Risk Versus Reward

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There are risks involved in everything we do. Airplanes can kill you, along with cars and motorcycles. Energy drinks have killed people and so does obesity, drinking and driving, sky-diving, smoking, and a myriad of other things — all personal choices that had those choices not been made, that person, arguably, may not have died. The use of performance-enhancing drugs is no different.

We all make our own choices and those choices, when they don’t bother anyone else, shouldn’t be scrutinized. However, in the world we live in these days — especially with social media — everyone has an opinion, and those opinions are far too often about people other than themselves.


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I read an article the other day about a college student who was on vacation and took a selfie to post on social media, and while stepping on a rock close to a ledge, she fell to her death. Instead of responding with compassion for such a young woman losing her life and understanding that her family just lost their little girl, the responses berated her for making such a stupid decision. I think we can all agree that no picture is worth risking your life, but I am also sure that this girl didn’t think she was going to die, either. Instead of saying something heartfelt and nice, the large majority of the responses were horrible, cold, and judgmental. This is just one of many examples we have all witnessed in situations where someone lost their life, tragically.

12668112 - bodybuilder flexing his muscles in studio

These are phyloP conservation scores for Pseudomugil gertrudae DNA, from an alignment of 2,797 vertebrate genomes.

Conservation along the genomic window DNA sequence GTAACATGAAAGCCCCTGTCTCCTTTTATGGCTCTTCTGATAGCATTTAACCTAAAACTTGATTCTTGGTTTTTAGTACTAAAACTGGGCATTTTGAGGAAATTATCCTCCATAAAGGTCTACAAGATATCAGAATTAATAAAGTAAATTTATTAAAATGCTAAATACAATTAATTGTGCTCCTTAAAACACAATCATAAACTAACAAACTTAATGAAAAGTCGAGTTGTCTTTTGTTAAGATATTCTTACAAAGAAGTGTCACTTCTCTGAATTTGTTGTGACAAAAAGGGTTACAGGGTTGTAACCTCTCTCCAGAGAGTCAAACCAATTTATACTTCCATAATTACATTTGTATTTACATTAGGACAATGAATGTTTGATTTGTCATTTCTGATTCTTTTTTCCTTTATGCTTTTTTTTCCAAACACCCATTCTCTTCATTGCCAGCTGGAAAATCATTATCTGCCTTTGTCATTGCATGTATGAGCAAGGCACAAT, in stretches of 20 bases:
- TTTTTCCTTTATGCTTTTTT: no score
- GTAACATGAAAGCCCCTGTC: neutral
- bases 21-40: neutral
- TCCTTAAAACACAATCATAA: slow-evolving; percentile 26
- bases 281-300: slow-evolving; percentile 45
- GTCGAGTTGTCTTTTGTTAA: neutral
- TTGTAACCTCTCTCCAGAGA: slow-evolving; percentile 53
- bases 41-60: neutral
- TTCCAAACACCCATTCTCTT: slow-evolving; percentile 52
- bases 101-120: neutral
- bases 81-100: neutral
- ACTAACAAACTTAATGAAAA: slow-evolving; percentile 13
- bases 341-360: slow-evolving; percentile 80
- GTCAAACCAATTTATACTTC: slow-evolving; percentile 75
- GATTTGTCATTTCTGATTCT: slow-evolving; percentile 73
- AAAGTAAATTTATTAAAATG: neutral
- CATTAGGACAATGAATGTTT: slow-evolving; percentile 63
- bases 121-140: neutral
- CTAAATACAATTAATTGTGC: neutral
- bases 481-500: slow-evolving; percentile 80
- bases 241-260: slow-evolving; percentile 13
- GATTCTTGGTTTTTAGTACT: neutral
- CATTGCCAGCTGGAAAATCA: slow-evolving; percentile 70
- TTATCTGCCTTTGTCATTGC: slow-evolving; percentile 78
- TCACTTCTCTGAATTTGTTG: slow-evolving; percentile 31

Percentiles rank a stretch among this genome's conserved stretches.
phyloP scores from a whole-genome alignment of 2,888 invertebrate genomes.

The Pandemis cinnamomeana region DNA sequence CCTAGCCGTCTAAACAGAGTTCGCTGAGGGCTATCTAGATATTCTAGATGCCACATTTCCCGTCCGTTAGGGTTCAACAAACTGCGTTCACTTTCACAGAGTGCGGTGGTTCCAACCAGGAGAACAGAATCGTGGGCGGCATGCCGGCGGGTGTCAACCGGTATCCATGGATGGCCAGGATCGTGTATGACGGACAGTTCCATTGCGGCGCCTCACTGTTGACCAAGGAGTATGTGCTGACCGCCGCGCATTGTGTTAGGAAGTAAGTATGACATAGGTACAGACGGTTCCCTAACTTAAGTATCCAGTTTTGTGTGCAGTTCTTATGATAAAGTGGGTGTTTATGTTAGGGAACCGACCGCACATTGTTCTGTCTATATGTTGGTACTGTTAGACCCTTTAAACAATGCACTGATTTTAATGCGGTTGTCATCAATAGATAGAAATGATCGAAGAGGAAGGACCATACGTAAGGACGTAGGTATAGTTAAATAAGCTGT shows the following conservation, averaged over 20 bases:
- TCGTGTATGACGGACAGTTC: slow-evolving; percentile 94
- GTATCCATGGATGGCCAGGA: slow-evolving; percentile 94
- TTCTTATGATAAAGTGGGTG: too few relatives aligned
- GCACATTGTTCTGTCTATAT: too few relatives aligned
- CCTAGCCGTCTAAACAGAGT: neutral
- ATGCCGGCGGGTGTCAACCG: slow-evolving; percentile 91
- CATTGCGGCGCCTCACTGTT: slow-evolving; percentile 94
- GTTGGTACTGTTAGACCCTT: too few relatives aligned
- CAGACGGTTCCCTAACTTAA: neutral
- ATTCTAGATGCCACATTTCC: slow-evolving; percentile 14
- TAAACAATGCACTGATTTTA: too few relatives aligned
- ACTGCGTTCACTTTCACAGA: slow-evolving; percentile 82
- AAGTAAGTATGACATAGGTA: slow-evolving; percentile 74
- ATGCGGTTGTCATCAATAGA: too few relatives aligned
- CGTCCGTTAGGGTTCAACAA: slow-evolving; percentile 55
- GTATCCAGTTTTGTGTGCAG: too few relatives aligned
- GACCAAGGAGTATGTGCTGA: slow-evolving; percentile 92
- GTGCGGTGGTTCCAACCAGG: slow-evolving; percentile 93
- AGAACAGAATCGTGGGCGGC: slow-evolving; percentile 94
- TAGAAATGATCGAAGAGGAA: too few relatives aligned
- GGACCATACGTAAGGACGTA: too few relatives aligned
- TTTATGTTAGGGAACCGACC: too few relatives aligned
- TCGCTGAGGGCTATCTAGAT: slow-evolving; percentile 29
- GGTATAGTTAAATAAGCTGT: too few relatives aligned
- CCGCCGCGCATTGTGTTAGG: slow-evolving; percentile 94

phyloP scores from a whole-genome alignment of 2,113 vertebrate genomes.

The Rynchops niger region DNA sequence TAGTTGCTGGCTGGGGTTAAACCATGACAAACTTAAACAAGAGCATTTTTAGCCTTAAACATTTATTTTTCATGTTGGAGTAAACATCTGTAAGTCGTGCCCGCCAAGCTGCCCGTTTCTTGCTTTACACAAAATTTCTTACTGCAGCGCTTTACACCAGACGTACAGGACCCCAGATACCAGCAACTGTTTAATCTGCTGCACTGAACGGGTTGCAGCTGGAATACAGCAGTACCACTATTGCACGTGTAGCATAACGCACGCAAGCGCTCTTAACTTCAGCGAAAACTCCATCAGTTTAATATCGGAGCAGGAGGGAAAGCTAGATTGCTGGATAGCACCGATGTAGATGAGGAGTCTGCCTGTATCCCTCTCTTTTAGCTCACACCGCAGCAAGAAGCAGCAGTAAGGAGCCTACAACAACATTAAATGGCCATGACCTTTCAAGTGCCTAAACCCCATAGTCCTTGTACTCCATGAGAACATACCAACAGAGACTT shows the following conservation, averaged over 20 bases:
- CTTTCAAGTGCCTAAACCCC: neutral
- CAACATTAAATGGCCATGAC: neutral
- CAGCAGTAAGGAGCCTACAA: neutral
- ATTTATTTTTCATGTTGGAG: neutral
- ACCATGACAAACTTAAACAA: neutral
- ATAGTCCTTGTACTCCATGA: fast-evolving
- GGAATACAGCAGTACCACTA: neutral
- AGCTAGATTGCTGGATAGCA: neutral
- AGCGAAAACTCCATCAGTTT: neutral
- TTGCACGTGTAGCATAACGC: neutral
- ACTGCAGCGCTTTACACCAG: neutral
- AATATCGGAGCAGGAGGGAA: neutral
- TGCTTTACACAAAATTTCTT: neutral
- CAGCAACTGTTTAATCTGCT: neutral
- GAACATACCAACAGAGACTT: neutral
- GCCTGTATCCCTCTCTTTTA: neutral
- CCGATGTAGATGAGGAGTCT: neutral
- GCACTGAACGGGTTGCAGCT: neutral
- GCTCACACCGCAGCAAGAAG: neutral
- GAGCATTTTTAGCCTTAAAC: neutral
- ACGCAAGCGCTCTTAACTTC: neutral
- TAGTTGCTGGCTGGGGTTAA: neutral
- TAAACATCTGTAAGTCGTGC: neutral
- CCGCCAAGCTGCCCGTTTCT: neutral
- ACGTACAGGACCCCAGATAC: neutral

Csak Istvan © 123rf.com

I hear all of the time that I shouldn’t ride a motorcycle because it could kill me. If I didn’t allow my children to drive at 16 years old, I wouldn’t have to worry about them making the wrong decision and dying in a car accident. If we all sat inside a cage and didn’t go anywhere, we would certainly be safer with less chance of injury or death. However, what kind of life would that be?

There are people in this world who enjoy pushing the envelope. Some people want to see how many flips they can do on a snowmobile while representing their country in the Olympics. How much fun would watching the Olympics be if they only allowed sports where there was no risk? The X-Games would be eliminated very quickly. Motocross, NASCAR, and Indy Racing would be eliminated, as well. Top Fuel Dragsters? Gone. Football has been shown to cause brain damage right along with boxing and MMA as well.

Bodybuilding is no different. Competitive bodybuilding is comprised primarily of people who are willing to do what others aren’t willing to do: to be the best they can be. Death isn’t imminent, but it is well known by those involved that the harder you push the envelope, the risk increases. Why then, are people being judged on those decisions when the decision is well informed and a personal decision that doesn’t impact the people who opine?